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Facebook Expands 360 Livestreaming to All, Adds More Cameras and Spatial Audio

As promised at its December launch, Facebook has now enabled Live 360 video streaming globally on all Profiles and Pages, allowing anyone with a 360 camera to broadcast live. The global roll-out introduces a wider range of camera compatibility, and spatial audio has been added.

Building on Facebook Live, a video streaming service introduced in 2015, 360-degree livestreaming was an inevitable combination of technologies, as 360 video playback has been supported in the News Feed since 2015. The world’s largest social network, with 1.87 billion monthly active users, Facebook has aggressively pursued live media as an essential pillar of the service, staying competitive with the likes of Twitter and YouTube as a live streaming platform.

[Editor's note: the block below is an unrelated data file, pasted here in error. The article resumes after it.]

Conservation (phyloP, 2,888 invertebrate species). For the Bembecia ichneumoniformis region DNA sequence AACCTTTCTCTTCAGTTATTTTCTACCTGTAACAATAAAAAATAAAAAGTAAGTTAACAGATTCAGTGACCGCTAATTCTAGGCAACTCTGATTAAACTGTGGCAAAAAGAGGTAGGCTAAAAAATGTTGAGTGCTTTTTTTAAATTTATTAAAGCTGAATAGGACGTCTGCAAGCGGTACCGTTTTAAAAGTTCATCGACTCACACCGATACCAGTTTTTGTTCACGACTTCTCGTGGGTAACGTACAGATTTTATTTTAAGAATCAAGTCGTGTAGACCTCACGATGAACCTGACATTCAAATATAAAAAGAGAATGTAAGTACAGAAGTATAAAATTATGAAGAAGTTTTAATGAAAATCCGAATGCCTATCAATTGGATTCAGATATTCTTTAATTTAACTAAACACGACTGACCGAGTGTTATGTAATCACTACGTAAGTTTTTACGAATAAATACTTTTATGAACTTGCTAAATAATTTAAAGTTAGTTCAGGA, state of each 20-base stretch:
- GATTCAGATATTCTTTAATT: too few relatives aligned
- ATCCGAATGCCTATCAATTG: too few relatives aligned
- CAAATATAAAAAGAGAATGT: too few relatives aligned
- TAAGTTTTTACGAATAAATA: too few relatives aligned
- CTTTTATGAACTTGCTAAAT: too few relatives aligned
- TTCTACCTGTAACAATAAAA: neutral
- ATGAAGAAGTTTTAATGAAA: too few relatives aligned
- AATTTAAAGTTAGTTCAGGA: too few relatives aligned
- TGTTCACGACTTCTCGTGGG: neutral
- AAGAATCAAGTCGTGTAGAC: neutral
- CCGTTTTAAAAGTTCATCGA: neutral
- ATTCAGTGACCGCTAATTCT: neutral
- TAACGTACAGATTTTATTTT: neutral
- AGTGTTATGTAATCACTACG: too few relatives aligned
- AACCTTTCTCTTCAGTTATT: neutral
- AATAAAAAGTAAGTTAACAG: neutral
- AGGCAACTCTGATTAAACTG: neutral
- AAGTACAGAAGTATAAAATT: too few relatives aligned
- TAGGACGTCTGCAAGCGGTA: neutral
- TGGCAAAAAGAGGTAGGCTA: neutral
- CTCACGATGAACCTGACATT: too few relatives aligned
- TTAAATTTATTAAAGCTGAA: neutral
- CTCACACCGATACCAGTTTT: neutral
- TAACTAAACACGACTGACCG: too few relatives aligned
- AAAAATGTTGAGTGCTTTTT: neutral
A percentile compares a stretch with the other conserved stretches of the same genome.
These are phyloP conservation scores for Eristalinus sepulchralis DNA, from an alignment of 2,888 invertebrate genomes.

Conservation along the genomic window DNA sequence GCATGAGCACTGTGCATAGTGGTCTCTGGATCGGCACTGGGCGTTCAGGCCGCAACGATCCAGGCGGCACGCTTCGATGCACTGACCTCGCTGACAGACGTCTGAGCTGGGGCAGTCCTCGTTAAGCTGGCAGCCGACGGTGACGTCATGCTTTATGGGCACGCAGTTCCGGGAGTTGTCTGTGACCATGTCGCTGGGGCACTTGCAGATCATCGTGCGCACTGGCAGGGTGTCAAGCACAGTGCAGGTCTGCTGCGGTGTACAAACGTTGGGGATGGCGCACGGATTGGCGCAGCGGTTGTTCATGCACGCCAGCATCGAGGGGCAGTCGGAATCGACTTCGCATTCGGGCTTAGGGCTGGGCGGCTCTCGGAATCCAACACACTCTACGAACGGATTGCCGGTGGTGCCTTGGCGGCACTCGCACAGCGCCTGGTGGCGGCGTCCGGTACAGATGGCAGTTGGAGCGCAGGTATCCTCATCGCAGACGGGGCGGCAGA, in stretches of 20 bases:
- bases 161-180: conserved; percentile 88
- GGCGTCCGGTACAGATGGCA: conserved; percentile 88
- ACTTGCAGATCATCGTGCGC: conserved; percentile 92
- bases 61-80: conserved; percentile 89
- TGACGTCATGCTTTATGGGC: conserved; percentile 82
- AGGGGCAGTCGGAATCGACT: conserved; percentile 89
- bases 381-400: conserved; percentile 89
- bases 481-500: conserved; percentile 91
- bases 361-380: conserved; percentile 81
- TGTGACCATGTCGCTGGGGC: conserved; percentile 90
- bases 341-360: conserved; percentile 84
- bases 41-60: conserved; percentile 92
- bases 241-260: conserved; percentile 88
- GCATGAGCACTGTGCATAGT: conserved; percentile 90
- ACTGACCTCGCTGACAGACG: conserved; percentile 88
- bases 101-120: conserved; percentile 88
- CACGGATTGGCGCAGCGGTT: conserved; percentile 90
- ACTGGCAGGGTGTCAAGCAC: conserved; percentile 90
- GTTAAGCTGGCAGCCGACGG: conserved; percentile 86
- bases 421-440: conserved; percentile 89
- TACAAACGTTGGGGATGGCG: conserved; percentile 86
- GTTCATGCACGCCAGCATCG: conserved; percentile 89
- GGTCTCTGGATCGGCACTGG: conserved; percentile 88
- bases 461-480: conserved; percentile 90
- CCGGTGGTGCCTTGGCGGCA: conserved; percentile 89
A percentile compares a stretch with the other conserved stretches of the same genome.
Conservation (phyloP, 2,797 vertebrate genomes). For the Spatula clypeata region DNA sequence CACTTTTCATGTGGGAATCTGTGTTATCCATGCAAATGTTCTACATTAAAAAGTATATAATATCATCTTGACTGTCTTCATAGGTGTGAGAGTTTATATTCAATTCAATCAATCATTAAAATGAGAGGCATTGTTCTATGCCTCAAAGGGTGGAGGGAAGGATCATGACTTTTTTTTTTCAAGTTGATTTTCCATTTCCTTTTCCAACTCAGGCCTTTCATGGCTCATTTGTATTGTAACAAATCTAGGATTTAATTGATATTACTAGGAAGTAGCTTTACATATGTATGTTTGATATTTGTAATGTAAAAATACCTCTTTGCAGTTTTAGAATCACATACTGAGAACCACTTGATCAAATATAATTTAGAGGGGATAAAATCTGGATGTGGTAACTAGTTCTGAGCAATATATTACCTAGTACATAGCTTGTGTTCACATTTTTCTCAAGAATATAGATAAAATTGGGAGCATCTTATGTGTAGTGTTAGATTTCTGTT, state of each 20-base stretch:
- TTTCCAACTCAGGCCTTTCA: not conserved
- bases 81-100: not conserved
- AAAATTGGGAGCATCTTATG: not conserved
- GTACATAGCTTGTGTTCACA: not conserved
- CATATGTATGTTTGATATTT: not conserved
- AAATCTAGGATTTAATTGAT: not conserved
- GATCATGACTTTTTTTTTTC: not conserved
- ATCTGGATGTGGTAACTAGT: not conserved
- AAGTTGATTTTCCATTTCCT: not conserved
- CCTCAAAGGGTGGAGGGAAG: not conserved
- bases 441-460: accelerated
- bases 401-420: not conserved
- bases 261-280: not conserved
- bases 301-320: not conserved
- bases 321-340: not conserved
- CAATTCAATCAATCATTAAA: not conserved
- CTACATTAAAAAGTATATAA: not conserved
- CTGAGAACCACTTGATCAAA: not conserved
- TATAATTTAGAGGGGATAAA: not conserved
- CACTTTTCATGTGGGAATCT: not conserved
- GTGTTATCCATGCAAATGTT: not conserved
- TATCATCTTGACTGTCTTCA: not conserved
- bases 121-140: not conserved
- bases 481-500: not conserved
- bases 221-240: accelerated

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Photo courtesy Facebook

The company continues to push livestreaming hard; it’s a top priority, with CEO Mark Zuckerberg apparently obsessed with the format. Livestreamed 360 video was introduced on selected pages last year, but now any individual, group or ‘page’ can start broadcasting in seconds. All you need is a compatible camera; the list of which now includes several consumer-level products: the new Samsung Gear 360 (2017), Giroptic IO, Insta360 Nano/Air, and ALLie Camera, as well the professional-grade Z CAM S1 and Nokia Ozo.

Livestreamed 360 video doesn’t specifically target VR; the feature is not available yet (but you can replay the recorded video on a headset after the fact), and many of the currently-supported cameras don’t capture stereoscopic 3D. Plus, the 1920×960 target resolution, 30fps frame rate and 4 Mbps target bitrate for live 360 video is far from an ideal specification for VR. However, the introduction of spatial audio support is a clear step in that direction; 360-degree sound is an immersion-enhancer that is most effective when heard from within a VR headset. As noted on the Facebook Media Blog post, cameras with integrated support for spatial audio in Live 360 are coming soon, and they’ll be introducing ways to include it manually through an ambisonic microphone.

A step-by-step downloadable guide and best practices for livestreaming in 360 are available on the Live 360 page.

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